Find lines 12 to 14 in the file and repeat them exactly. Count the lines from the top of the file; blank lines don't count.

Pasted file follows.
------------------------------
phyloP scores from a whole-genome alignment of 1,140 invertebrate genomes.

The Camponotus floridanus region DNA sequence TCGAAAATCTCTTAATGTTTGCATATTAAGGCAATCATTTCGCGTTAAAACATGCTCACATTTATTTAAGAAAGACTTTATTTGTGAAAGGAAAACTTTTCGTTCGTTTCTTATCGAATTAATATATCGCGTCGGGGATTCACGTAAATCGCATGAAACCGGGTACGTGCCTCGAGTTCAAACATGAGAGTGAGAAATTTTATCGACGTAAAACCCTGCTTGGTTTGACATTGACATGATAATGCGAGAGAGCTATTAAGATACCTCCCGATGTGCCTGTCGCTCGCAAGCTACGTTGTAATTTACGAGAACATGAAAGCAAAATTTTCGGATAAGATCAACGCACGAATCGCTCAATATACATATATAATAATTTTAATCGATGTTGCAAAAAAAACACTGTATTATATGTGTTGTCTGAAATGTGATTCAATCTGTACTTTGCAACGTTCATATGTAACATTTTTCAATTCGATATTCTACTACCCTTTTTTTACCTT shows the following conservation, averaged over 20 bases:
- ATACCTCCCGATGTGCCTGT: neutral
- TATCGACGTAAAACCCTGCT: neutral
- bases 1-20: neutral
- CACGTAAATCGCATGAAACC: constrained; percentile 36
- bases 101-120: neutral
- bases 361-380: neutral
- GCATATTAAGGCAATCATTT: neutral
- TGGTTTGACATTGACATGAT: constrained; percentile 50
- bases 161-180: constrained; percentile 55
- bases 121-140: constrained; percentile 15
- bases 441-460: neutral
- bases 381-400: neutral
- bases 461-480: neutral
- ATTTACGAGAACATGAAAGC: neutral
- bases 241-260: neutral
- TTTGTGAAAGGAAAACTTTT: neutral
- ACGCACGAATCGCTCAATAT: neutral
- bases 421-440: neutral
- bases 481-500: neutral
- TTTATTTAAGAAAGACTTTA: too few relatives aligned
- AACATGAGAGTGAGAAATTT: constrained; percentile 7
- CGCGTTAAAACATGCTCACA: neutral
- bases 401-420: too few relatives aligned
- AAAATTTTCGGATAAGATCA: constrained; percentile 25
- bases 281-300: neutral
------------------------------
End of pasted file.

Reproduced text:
- bases 121-140: constrained; percentile 15
- bases 441-460: neutral
- bases 381-400: neutral